By contrast, his proverbial black counterpart probably worked as a gardener or domestic worker for a white family, sending his or her children to a poorly equipped school. The children would have gone on to the city in search of work, only to end up being gardeners or domestic workers. This is a generational and systemic tragedy, 100 years in the making.
For policymakers and those in government, this raises the question of whether to intervene directly or systematically.
Direct intervention says simply: replace the child of the white family working for Sasol, now a global chemicals and energy company, with the child of the black family, where possible, through job reservation on the basis of race.
This direct approach has already taken the form of black economic empowerment as well as affirmative action and preferential procurement in many firms and state-owned enterprises. But it’s had minimal transformational impact. That’s because it is not systemic.
The alternative systemic approach, as in the case of Sasolburg, would be to appreciate that broader impact that the creation of Sasol had.
The system of technical education, then aligned with Sasol’s need for chemical engineers, produced the human capital, and set off a chain reaction of upward mobility in the lives of white beneficiaries. This led to dynamism and innovation. It spawned market opportunities beyond the coal industry. This resulted in many related businesses that have their historic roots in the state-owned company. It now has clients in markets as far afield as the US, EU and Asia.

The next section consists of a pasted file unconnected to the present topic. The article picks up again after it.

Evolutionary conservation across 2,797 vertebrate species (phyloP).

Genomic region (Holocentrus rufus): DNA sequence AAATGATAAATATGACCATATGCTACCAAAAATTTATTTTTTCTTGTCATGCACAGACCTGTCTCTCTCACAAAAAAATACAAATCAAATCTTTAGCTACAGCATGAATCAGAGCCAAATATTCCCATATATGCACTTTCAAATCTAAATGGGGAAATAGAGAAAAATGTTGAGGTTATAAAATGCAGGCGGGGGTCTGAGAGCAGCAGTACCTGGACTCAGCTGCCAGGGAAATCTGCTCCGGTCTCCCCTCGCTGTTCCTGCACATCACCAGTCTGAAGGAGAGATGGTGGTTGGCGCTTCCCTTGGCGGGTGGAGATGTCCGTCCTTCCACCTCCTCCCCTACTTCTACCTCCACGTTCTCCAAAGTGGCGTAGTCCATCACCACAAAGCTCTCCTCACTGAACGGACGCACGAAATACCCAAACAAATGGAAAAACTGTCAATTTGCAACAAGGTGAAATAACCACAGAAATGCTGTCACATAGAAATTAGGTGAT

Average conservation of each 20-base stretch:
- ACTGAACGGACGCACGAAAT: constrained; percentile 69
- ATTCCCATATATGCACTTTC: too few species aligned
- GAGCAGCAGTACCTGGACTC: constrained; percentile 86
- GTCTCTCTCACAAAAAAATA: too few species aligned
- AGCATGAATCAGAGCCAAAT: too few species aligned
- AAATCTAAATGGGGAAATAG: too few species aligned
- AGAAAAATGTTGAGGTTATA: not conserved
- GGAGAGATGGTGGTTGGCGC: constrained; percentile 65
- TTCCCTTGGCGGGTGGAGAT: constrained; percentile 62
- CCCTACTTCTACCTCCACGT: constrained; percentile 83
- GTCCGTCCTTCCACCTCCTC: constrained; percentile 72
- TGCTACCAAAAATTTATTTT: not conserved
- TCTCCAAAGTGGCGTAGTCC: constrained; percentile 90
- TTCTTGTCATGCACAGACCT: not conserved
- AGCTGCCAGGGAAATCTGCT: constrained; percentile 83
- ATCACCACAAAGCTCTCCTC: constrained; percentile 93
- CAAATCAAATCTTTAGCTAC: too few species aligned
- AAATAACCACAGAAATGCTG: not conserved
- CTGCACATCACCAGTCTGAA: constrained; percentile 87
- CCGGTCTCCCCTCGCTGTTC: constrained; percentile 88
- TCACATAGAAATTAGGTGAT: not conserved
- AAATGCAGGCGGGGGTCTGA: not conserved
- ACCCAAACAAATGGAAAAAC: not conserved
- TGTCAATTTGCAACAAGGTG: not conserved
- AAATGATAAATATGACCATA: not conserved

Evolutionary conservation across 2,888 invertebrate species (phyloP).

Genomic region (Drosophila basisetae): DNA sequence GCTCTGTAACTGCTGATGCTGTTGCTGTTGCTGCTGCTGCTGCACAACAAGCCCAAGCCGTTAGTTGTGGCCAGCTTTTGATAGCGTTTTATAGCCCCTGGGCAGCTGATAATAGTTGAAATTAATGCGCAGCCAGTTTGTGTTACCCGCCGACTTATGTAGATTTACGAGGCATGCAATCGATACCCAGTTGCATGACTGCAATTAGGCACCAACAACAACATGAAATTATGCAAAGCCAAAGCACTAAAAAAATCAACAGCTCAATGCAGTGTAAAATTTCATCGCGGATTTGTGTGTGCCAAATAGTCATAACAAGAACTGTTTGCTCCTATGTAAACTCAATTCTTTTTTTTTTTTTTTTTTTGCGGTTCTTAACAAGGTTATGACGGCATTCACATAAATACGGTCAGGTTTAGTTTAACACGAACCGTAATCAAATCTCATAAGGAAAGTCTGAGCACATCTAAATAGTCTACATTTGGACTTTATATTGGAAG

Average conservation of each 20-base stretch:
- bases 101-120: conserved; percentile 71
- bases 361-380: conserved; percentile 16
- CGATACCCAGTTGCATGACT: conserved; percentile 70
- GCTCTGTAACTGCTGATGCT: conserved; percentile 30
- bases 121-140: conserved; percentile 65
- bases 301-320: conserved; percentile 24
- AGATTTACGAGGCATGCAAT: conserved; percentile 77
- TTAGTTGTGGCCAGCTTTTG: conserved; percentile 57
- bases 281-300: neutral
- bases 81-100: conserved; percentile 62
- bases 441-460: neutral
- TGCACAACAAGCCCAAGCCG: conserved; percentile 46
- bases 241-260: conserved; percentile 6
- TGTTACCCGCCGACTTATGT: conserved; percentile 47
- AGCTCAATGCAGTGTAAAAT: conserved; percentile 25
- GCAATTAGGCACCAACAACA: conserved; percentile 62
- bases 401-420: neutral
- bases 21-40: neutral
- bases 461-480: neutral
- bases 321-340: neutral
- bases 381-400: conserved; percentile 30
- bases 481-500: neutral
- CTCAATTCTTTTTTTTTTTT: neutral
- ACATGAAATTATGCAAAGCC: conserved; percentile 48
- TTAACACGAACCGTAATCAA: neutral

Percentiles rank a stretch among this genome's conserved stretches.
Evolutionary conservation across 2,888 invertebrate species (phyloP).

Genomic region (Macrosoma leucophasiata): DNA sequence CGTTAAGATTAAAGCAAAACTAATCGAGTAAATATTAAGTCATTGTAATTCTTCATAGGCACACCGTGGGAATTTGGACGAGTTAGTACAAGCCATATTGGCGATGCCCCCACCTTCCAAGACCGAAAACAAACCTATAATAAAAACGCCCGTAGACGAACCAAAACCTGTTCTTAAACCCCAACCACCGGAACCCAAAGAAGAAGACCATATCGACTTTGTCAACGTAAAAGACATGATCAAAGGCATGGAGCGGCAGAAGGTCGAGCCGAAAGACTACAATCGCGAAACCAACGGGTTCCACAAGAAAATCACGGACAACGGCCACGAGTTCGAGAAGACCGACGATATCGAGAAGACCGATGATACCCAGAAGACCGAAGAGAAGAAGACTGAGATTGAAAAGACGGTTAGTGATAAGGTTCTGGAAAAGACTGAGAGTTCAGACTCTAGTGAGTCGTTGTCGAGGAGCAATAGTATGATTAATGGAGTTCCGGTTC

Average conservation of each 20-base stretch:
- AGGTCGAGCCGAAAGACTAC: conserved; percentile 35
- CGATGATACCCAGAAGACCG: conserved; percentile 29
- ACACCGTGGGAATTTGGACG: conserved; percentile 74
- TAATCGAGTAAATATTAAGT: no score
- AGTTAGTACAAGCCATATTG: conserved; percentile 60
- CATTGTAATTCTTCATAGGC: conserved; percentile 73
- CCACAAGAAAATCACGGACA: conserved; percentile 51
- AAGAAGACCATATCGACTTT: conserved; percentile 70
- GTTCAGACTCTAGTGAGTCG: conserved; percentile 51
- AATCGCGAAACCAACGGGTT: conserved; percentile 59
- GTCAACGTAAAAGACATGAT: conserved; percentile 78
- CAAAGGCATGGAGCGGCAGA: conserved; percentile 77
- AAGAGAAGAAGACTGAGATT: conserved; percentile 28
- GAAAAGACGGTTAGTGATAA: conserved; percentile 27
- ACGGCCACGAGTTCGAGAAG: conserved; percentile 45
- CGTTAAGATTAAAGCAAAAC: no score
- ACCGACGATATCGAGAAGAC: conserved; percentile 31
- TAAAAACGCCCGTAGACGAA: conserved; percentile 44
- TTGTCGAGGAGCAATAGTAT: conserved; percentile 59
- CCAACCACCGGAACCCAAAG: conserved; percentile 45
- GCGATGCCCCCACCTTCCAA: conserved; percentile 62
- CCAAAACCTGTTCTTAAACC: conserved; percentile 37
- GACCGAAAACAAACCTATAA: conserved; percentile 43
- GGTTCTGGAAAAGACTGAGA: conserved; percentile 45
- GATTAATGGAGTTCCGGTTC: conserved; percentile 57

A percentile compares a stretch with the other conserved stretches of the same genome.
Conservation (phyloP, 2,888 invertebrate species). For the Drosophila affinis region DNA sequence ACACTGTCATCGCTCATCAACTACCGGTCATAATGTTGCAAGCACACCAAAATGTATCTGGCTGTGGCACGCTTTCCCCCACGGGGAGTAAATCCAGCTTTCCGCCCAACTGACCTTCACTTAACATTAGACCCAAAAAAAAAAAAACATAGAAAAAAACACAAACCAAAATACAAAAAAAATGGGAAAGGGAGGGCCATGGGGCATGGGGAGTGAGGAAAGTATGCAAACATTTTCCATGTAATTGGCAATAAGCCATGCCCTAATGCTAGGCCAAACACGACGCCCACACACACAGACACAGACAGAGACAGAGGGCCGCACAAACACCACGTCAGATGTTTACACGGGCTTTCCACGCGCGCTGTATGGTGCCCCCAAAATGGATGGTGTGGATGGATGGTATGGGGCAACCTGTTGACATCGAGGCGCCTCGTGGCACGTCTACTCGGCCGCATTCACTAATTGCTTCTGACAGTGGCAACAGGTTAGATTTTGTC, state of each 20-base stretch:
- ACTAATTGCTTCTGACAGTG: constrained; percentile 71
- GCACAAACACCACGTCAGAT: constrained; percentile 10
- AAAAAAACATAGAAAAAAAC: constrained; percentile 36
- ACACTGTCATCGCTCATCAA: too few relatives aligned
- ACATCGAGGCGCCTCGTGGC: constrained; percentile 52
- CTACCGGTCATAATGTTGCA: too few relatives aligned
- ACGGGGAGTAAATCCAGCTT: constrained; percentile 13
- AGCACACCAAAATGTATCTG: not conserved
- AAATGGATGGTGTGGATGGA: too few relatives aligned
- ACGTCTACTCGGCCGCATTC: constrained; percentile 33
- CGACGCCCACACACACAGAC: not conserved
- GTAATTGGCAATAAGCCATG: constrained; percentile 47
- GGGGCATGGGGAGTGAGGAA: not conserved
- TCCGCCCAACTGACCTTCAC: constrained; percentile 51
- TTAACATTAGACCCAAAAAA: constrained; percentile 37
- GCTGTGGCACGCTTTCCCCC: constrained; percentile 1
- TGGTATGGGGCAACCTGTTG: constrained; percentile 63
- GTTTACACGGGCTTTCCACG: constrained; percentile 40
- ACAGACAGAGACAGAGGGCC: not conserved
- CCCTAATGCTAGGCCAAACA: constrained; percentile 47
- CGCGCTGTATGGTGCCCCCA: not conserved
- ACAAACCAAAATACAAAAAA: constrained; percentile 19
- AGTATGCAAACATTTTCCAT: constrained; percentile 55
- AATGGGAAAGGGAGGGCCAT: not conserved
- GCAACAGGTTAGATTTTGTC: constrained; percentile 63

The black compatriots in the area did not benefit from the system, creating a legacy of exclusion.
A systemic approach raises the prospect for today’s policymakers of harnessing the economic flywheel that has already been created in Sasolburg to deliver a path for progress for the area’s disadvantaged youth.
It asks how education, land-use, local economic and global market systems and trade can be aligned and harnessed for generational transformation. How does government build a bridge between the “black” township school, and the industrial cluster in the area? What are the pathways to bringing disadvantaged workers into technically orientated small, medium and micro enterprises? How does government enable Sasol’s commercial success, and use it as a champion of transformation. That would require partnership and collaboration between government and business.
Tackling systemic exclusion
In the absence of such a systemic perspective that takes account of the interdependency of these systems, apartheid legacies will continue to be perpetuated. In the absence of a systemic intervention, the country will simply replace a small group of privileged “white” citizens with a small group of privileged “black” citizens.
Instead, the country should devise a tailor-made systemic intervention through the integrated development plan for each town and city. Such systemic intervention should be guided by its own peculiarity and potential. Failure to do so will mean that future generations will still suffer from structural unemployment and systemic exclusion.
That is a tragedy the country dare not allow.